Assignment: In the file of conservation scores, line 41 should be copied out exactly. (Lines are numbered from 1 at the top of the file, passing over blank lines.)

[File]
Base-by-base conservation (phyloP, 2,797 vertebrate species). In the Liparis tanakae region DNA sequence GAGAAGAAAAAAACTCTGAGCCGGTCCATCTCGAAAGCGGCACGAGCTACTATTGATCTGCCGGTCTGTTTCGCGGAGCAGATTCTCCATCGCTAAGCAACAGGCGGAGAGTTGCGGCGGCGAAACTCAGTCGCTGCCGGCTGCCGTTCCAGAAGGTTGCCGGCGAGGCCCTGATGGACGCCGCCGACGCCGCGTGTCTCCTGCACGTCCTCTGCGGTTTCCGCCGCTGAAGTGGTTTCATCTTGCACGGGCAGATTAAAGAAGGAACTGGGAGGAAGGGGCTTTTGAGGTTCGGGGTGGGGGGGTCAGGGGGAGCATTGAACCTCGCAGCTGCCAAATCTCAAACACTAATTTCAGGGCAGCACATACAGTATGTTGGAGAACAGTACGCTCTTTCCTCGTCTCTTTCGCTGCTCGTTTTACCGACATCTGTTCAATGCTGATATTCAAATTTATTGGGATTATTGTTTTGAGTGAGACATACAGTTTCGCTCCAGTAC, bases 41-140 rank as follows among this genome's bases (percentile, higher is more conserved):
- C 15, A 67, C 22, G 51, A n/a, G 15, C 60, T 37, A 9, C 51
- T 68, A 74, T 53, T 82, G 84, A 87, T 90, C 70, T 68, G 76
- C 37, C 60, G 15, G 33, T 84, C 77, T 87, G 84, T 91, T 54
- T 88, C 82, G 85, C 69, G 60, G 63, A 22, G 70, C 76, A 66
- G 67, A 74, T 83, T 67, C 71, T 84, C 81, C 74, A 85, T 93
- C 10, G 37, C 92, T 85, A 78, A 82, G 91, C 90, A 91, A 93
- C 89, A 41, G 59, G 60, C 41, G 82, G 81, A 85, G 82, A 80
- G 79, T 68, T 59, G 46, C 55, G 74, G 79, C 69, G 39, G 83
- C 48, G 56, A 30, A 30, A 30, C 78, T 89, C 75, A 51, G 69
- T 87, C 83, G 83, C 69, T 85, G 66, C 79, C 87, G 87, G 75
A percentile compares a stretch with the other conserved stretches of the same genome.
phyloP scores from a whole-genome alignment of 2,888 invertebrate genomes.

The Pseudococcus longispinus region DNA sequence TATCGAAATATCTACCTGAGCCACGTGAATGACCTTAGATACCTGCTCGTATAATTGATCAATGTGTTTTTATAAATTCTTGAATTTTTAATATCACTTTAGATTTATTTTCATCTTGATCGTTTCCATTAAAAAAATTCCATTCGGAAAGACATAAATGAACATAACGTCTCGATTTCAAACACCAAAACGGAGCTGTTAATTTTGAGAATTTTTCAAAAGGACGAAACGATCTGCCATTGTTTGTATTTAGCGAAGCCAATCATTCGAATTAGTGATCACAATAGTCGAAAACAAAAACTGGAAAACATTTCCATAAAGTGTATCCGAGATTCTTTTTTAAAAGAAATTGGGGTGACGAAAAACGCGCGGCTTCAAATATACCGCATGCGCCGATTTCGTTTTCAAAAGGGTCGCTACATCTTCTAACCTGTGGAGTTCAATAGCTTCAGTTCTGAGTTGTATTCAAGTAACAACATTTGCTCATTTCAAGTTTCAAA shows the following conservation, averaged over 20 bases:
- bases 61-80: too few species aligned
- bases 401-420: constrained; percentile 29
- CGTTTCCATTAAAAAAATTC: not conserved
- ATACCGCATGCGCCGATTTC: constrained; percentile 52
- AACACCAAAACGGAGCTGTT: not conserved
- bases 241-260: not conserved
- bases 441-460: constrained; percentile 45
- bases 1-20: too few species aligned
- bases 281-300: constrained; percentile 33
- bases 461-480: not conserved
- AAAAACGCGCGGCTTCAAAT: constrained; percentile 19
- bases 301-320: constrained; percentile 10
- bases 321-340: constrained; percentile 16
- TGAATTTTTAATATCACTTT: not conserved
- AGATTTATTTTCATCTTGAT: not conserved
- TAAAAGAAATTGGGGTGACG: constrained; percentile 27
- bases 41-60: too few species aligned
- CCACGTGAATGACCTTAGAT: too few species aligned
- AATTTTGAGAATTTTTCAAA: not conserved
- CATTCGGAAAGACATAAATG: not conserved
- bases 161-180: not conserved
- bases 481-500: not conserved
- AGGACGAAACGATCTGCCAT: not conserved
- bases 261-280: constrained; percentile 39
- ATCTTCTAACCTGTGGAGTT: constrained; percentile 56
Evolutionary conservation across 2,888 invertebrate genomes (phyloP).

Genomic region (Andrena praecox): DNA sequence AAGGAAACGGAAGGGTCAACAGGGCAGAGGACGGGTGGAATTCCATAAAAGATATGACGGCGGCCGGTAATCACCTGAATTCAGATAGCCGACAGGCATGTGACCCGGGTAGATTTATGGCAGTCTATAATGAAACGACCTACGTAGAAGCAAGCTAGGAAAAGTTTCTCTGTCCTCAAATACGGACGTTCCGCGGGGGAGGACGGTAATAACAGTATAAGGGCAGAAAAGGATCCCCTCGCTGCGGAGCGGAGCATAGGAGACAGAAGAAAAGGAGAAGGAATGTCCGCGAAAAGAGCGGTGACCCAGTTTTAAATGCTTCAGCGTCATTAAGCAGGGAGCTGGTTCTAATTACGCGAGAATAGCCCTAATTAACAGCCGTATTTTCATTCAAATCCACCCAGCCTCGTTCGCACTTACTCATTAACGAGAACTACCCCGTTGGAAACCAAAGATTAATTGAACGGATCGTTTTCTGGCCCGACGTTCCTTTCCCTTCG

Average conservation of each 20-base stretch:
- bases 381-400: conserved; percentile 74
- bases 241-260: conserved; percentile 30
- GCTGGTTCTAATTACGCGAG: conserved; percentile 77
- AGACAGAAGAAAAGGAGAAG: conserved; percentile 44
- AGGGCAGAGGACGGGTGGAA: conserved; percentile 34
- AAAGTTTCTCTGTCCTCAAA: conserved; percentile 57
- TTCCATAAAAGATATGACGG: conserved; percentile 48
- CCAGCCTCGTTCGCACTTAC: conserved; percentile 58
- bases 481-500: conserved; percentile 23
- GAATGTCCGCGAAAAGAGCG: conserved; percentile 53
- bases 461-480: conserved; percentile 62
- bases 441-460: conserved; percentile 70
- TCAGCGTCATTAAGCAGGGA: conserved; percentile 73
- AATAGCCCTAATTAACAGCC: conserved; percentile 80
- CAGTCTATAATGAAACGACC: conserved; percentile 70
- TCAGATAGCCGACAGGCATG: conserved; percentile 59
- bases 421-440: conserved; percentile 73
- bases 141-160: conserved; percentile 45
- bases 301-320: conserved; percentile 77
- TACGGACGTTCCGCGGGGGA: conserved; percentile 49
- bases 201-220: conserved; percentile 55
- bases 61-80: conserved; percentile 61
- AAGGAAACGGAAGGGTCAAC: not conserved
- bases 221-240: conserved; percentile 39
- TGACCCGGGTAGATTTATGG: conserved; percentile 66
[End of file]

Genomic region (Andrena praecox): DNA sequence AAGGAAACGGAAGGGTCAACAGGGCAGAGGACGGGTGGAATTCCATAAAAGATATGACGGCGGCCGGTAATCACCTGAATTCAGATAGCCGACAGGCATGTGACCCGGGTAGATTTATGGCAGTCTATAATGAAACGACCTACGTAGAAGCAAGCTAGGAAAAGTTTCTCTGTCCTCAAATACGGACGTTCCGCGGGGGAGGACGGTAATAACAGTATAAGGGCAGAAAAGGATCCCCTCGCTGCGGAGCGGAGCATAGGAGACAGAAGAAAAGGAGAAGGAATGTCCGCGAAAAGAGCGGTGACCCAGTTTTAAATGCTTCAGCGTCATTAAGCAGGGAGCTGGTTCTAATTACGCGAGAATAGCCCTAATTAACAGCCGTATTTTCATTCAAATCCACCCAGCCTCGTTCGCACTTACTCATTAACGAGAACTACCCCGTTGGAAACCAAAGATTAATTGAACGGATCGTTTTCTGGCCCGACGTTCCTTTCCCTTCG